As Dr. Krishanan desired to return to academia, he joined the Institute on June 1, 1957, succeeding Prof. Brahm Prakash as Head of the Department, a post which he held with distinction until his untimely death on July 19, 1972. When he took over, the Department was running a two year course in Metallurgy leading to the Diploma of the Indian Institute of Science and foundations were being laid for its future expansion into a major teaching and research oriented department in the engineering faculty. At that time many of the departments in the engineering faculty considered organising high level teaching, conducting examinations and carrying low profile R & D work as their main functions and with a few exceptions, the engineering departments were not fully equipped or organised to carry out original research leading to higher degrees in engineering. The Department of Metallurgy was an exception, the foundations for high class original work were laid by Professor Brahm Prakash from whom Professor Krishnan took over as Head of the Department. However, it was during Professor Krishnan’s time that the Department attained its full stature as a major department engaged in teaching and research leading to a three year B.E. degree course, a two year post graduate M.E. degree course and the M.Sc. and Ph.D. research degrees in metallurgy. These changes were brought about in an orderely and phased manner. The diploma course in metallurgy was replaced by the degree course when the Institute attained the status of a deemed university and started awarding its own degrees. The two year M.E. degree course with specialisation in physical metallurgy and chemical metallurgy was started in 1964. The two year B.E. course was replaced by the three year B.E. degree course in order to make the first degree course more broad based and more oriented towards engineering subjects. Along with these developments, teaching programmes and orientation courses were drawn up and regularised for the benefit of the M.Sc, and Ph,D research students, especially for those student scoming from science faculty wishing to carry out research in metallurgy. All these needed considerable expertise in academic planning and Professor Krishnan gave sufficient guidance and direction during those difficult days – veritably a troubled adolescence for the Department. He played a key role in bringing about these major changes and it must have been a matter of great satisfaction for him to have seen the fullfilement of his dreams, when a student from the department for the first time received the Ph.D degree in metallurgy from the engineering faculty, during his regime.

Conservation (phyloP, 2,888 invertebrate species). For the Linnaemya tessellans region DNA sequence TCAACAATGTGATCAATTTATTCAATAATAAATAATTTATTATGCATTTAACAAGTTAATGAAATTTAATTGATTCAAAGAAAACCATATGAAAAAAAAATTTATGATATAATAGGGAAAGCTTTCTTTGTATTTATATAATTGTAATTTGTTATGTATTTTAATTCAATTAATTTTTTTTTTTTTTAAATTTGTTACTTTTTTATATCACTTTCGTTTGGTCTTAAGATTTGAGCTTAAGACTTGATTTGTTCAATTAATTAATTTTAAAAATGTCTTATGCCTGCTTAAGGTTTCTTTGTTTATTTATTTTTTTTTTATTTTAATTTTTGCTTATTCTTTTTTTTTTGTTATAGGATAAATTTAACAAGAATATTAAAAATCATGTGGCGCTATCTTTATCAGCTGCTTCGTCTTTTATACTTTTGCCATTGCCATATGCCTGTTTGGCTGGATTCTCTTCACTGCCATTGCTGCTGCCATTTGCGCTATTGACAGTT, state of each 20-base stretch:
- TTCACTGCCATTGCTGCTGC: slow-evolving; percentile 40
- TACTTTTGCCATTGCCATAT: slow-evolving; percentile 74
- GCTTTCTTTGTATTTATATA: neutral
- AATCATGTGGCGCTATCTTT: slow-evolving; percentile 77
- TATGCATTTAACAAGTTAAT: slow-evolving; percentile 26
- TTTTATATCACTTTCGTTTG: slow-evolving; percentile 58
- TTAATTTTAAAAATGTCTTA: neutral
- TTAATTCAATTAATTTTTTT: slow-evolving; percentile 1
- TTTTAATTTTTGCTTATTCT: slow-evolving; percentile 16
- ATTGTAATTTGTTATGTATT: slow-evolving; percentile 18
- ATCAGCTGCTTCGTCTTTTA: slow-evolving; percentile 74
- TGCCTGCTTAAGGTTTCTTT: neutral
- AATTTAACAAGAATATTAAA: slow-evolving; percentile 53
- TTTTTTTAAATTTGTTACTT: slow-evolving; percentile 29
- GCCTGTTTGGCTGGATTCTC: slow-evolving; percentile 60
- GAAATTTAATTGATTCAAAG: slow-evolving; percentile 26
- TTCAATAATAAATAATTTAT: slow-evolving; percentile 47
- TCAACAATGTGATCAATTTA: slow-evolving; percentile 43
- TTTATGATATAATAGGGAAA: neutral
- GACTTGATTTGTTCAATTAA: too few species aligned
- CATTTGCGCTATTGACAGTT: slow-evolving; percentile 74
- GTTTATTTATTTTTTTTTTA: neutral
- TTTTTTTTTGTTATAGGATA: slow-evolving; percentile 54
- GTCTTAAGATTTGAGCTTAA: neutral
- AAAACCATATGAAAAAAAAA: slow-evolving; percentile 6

Professor Krishnan had a clear vision regarding the role that the Department had to play in the future and his guiding hands could be seen in all the activities connected with the expansion programmes chalked out by the Department. He felt that all the branches of metallurgy as was known to him at that time deserved to be encouraged with equal weightage and new staff members were recruited on the basis of this principle and consequently the Department made all round progress during his stewardship. To cover up the lacuna in the area of powder metallurgy, he personally took an interest in that subject, he started teaching that subject and initiated research activities in that area. The erection of new steel plants and the expansion of existing metallurgical industries created many job opportunities for qualified metallurgical engineers in the late 1950s and early 60s. The Department responded under Professor Krishnan’s direction by embarking on a vigorous teaching programme and the Department was able to attract some of the best science graduates and even postgraduates from all over India and these students are now holding highly responsible positions, not only in India but also in many countries outside India.